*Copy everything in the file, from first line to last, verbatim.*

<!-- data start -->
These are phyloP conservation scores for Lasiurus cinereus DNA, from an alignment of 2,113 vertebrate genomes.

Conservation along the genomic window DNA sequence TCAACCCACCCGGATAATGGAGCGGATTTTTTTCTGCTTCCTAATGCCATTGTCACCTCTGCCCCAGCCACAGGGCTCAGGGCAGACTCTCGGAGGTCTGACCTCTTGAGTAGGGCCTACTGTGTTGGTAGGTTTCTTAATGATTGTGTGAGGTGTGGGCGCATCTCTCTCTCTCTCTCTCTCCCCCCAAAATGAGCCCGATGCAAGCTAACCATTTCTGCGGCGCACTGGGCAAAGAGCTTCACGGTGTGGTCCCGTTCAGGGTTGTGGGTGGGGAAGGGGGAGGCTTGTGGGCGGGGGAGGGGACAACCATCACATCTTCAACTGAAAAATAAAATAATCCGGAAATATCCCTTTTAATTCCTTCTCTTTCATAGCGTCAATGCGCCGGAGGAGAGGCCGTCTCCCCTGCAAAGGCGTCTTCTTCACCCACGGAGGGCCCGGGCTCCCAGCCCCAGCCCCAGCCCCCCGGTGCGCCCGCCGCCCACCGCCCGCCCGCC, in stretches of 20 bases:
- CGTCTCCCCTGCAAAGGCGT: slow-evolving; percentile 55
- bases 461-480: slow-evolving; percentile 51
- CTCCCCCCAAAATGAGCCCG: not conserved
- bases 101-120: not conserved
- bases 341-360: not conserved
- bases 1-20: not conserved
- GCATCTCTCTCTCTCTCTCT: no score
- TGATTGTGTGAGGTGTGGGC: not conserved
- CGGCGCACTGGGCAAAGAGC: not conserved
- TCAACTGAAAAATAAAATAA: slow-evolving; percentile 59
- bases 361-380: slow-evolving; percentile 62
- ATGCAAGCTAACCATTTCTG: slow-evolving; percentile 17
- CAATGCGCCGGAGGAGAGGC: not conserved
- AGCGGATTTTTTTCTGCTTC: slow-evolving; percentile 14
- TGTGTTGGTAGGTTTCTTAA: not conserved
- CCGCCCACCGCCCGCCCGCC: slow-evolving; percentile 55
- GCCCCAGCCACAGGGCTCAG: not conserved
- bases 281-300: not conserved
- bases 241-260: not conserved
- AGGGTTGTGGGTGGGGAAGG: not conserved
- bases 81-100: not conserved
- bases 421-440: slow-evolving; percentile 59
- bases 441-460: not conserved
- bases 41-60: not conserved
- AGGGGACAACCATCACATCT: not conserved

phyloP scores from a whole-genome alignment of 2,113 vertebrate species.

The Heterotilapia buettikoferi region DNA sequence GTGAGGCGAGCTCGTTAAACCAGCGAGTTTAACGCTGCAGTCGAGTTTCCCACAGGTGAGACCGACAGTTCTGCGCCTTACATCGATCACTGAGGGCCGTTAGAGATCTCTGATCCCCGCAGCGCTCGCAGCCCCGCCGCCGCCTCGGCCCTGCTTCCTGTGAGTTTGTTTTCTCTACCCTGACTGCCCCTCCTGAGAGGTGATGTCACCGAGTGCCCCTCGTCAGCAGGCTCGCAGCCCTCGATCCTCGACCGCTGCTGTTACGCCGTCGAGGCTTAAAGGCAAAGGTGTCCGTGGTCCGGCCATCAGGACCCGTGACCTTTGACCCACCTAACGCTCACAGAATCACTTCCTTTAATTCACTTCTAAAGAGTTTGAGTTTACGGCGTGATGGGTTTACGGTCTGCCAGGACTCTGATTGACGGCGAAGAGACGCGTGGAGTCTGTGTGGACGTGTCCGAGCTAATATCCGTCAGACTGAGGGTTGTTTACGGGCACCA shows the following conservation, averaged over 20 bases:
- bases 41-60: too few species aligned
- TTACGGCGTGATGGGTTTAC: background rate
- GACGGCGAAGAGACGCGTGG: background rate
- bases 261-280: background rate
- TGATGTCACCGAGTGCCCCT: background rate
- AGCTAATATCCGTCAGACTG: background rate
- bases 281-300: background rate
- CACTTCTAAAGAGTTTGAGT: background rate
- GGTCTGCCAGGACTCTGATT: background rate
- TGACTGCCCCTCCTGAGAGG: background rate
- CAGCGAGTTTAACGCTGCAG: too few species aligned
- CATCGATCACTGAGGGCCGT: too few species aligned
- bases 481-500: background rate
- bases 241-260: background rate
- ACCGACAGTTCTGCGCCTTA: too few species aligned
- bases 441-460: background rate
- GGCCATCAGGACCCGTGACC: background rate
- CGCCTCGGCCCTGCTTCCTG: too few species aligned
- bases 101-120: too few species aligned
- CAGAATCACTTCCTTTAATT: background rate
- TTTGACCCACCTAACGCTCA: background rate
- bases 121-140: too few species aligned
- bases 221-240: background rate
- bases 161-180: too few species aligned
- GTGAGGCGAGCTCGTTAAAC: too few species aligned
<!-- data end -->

These are phyloP conservation scores for Lasiurus cinereus DNA, from an alignment of 2,113 vertebrate genomes.

Conservation along the genomic window DNA sequence TCAACCCACCCGGATAATGGAGCGGATTTTTTTCTGCTTCCTAATGCCATTGTCACCTCTGCCCCAGCCACAGGGCTCAGGGCAGACTCTCGGAGGTCTGACCTCTTGAGTAGGGCCTACTGTGTTGGTAGGTTTCTTAATGATTGTGTGAGGTGTGGGCGCATCTCTCTCTCTCTCTCTCTCCCCCCAAAATGAGCCCGATGCAAGCTAACCATTTCTGCGGCGCACTGGGCAAAGAGCTTCACGGTGTGGTCCCGTTCAGGGTTGTGGGTGGGGAAGGGGGAGGCTTGTGGGCGGGGGAGGGGACAACCATCACATCTTCAACTGAAAAATAAAATAATCCGGAAATATCCCTTTTAATTCCTTCTCTTTCATAGCGTCAATGCGCCGGAGGAGAGGCCGTCTCCCCTGCAAAGGCGTCTTCTTCACCCACGGAGGGCCCGGGCTCCCAGCCCCAGCCCCAGCCCCCCGGTGCGCCCGCCGCCCACCGCCCGCCCGCC, in stretches of 20 bases:
- CGTCTCCCCTGCAAAGGCGT: slow-evolving; percentile 55
- bases 461-480: slow-evolving; percentile 51
- CTCCCCCCAAAATGAGCCCG: not conserved
- bases 101-120: not conserved
- bases 341-360: not conserved
- bases 1-20: not conserved
- GCATCTCTCTCTCTCTCTCT: no score
- TGATTGTGTGAGGTGTGGGC: not conserved
- CGGCGCACTGGGCAAAGAGC: not conserved
- TCAACTGAAAAATAAAATAA: slow-evolving; percentile 59
- bases 361-380: slow-evolving; percentile 62
- ATGCAAGCTAACCATTTCTG: slow-evolving; percentile 17
- CAATGCGCCGGAGGAGAGGC: not conserved
- AGCGGATTTTTTTCTGCTTC: slow-evolving; percentile 14
- TGTGTTGGTAGGTTTCTTAA: not conserved
- CCGCCCACCGCCCGCCCGCC: slow-evolving; percentile 55
- GCCCCAGCCACAGGGCTCAG: not conserved
- bases 281-300: not conserved
- bases 241-260: not conserved
- AGGGTTGTGGGTGGGGAAGG: not conserved
- bases 81-100: not conserved
- bases 421-440: slow-evolving; percentile 59
- bases 441-460: not conserved
- bases 41-60: not conserved
- AGGGGACAACCATCACATCT: not conserved

phyloP scores from a whole-genome alignment of 2,113 vertebrate species.

The Heterotilapia buettikoferi region DNA sequence GTGAGGCGAGCTCGTTAAACCAGCGAGTTTAACGCTGCAGTCGAGTTTCCCACAGGTGAGACCGACAGTTCTGCGCCTTACATCGATCACTGAGGGCCGTTAGAGATCTCTGATCCCCGCAGCGCTCGCAGCCCCGCCGCCGCCTCGGCCCTGCTTCCTGTGAGTTTGTTTTCTCTACCCTGACTGCCCCTCCTGAGAGGTGATGTCACCGAGTGCCCCTCGTCAGCAGGCTCGCAGCCCTCGATCCTCGACCGCTGCTGTTACGCCGTCGAGGCTTAAAGGCAAAGGTGTCCGTGGTCCGGCCATCAGGACCCGTGACCTTTGACCCACCTAACGCTCACAGAATCACTTCCTTTAATTCACTTCTAAAGAGTTTGAGTTTACGGCGTGATGGGTTTACGGTCTGCCAGGACTCTGATTGACGGCGAAGAGACGCGTGGAGTCTGTGTGGACGTGTCCGAGCTAATATCCGTCAGACTGAGGGTTGTTTACGGGCACCA shows the following conservation, averaged over 20 bases:
- bases 41-60: too few species aligned
- TTACGGCGTGATGGGTTTAC: background rate
- GACGGCGAAGAGACGCGTGG: background rate
- bases 261-280: background rate
- TGATGTCACCGAGTGCCCCT: background rate
- AGCTAATATCCGTCAGACTG: background rate
- bases 281-300: background rate
- CACTTCTAAAGAGTTTGAGT: background rate
- GGTCTGCCAGGACTCTGATT: background rate
- TGACTGCCCCTCCTGAGAGG: background rate
- CAGCGAGTTTAACGCTGCAG: too few species aligned
- CATCGATCACTGAGGGCCGT: too few species aligned
- bases 481-500: background rate
- bases 241-260: background rate
- ACCGACAGTTCTGCGCCTTA: too few species aligned
- bases 441-460: background rate
- GGCCATCAGGACCCGTGACC: background rate
- CGCCTCGGCCCTGCTTCCTG: too few species aligned
- bases 101-120: too few species aligned
- CAGAATCACTTCCTTTAATT: background rate
- TTTGACCCACCTAACGCTCA: background rate
- bases 121-140: too few species aligned
- bases 221-240: background rate
- bases 161-180: too few species aligned
- GTGAGGCGAGCTCGTTAAAC: too few species aligned